Until yesterday, I’d never smelled a handful of kaffir lime leaves.
The ones I smelled were frozen, sheathed in a little plastic bag at the Inthira Thai Market in Woodside. Event through plastic the smell was unforgettable: sharp and green and sour like lime juice, with the flowery perfume of a lemon and maybe the grassiness of a curry leaf. I inhaled deeper and actually moaned a little, which might’ve scared my friend Vikas but I think made the Thai lady at the cash register smile.
The market, just a few subway stops from my house, had other goodies. Little cans of curry pastes with colorful labels lay stacked on a shelf, above packages of Mama-brand instant noodles that Vikas, who grew up in Bangkok, swore were loads better than Top Ramen. The freezer case had galangal in both chunks and thin slices, and the back fridge carried a half-dozen varieties of basil with names like “holy” and “Thai lemon.” They’d run out of most of them.
For nearly every item I pointed at, the Thai shopkeeper had an answer about how they’re used in Thai cooking, or what the item tasted like. Very few people have been this friendly to me so far in New York, particularly people in grocery stores. (My representative experience so far has been when I asked the cashier at my local Chinese market about the banana leaf-wrapped bundles near the register. She told me they were not banana leaves, and that was that.)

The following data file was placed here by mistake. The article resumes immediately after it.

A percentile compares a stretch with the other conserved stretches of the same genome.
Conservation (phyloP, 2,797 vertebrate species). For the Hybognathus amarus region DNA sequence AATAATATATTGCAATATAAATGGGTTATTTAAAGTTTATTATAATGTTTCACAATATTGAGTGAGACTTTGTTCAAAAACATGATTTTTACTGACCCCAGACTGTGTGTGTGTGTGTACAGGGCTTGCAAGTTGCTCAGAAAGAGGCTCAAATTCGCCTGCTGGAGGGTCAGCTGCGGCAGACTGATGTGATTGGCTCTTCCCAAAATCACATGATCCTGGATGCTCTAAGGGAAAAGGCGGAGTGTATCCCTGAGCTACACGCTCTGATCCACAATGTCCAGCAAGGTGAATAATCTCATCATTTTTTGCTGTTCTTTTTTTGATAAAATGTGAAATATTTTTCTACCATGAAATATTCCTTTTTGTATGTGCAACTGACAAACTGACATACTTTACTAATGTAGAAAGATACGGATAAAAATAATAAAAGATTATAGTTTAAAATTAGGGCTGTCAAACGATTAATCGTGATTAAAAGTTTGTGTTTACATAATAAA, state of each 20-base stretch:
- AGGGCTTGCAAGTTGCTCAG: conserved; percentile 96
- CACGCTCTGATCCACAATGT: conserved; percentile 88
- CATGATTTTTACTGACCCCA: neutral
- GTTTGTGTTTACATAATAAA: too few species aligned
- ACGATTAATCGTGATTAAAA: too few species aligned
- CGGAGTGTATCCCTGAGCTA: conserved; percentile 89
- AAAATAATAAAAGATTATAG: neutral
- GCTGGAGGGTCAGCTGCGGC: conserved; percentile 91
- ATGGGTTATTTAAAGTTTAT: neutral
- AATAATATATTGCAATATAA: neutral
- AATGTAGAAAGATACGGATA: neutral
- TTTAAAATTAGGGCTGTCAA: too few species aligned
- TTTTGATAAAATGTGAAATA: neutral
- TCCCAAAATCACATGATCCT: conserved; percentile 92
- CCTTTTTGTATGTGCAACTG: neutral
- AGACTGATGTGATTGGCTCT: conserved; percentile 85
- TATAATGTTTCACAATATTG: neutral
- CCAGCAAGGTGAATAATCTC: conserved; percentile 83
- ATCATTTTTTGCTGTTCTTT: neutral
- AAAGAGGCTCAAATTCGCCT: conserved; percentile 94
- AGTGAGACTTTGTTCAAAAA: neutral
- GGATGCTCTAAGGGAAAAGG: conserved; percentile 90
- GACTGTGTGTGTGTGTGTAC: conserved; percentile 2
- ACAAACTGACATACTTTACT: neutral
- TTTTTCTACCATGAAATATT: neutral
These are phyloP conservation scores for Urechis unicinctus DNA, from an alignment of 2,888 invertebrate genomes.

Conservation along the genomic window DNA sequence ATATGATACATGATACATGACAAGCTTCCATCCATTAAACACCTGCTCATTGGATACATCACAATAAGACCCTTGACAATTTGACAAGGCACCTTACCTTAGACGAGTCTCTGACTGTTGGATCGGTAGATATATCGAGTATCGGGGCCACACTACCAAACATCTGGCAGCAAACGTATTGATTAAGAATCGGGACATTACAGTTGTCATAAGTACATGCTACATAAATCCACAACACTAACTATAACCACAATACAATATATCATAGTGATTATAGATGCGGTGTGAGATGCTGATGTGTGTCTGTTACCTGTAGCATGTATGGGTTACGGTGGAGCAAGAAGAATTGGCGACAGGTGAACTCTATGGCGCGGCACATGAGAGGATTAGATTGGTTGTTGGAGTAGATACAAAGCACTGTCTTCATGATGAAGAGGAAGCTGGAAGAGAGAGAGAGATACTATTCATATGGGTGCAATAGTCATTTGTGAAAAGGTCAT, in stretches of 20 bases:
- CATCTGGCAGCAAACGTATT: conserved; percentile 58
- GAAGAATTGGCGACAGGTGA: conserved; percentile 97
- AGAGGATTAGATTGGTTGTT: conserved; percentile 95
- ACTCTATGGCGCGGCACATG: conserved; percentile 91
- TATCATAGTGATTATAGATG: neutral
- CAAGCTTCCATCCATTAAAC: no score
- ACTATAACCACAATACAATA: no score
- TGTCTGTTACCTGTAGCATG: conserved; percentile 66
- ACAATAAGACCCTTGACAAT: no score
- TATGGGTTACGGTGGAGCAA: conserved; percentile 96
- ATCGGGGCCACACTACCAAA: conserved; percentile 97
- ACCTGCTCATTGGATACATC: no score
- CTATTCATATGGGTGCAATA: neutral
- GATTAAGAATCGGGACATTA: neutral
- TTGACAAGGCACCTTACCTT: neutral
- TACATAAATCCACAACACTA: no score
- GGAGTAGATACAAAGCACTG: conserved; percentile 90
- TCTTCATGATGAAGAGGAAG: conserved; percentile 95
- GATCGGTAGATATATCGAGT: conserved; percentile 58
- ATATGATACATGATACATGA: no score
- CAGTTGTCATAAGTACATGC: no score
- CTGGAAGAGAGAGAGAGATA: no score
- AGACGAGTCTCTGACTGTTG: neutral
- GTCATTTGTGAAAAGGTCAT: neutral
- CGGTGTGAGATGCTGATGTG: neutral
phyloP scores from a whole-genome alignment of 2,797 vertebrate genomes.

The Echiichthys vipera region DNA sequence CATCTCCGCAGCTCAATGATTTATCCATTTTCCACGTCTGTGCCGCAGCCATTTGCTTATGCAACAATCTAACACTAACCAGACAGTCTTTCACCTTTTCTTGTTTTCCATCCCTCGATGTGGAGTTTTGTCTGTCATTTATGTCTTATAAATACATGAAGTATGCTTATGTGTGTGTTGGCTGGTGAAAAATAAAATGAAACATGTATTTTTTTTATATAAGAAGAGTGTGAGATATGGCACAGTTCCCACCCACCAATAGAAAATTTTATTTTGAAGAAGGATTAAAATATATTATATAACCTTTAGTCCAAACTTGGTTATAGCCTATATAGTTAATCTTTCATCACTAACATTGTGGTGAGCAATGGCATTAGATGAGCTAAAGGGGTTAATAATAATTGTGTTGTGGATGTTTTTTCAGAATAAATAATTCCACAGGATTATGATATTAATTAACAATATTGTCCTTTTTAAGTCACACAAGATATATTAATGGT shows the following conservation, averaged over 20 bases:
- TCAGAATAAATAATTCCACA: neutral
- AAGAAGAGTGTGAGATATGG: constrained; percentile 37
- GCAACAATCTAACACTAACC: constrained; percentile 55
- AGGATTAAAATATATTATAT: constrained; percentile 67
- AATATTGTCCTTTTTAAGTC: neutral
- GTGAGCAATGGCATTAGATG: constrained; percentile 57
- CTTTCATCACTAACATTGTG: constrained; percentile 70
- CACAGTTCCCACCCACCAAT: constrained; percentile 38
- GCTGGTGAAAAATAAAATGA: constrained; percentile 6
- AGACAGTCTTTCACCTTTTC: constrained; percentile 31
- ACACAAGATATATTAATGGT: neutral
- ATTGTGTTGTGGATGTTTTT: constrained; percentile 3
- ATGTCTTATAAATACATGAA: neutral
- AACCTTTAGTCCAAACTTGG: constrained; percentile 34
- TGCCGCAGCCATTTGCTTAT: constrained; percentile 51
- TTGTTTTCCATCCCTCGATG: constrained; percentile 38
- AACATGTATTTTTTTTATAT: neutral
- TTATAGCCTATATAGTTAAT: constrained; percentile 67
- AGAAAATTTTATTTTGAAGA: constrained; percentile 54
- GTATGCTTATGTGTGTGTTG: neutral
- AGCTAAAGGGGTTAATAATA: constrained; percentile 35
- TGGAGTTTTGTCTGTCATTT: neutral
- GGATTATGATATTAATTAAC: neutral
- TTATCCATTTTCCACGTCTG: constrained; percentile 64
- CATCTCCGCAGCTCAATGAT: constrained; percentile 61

The shopkeeper chatted with my friend Vikas in Thai and in English, and she even gave me a bag of Thai lemon basil to try, just to see if I liked it. “Make sure you take off the brown leaves,” she advised. “And don’t eat the stems.”
I bought some massaman curry paste (interestingly one of the few Thai curries that does not call for bamboo shoots, she told me) and a few cans of coconut milk, as well as some sweets made with banana, coconut and palm sugar. I also bought Singha beer and chicharrones sealed in a Ziploc bag. The market’s open late every night — I’m sure I’ll be back.
Inthira Thai Market
64-04 39th Avenue (a few blocks from the 69th Street 7 Train Stop)
Open Mon-Thurs 10 a.m. to 9 p.m., and Fri-Sun 10 a.m. to 10 p.m.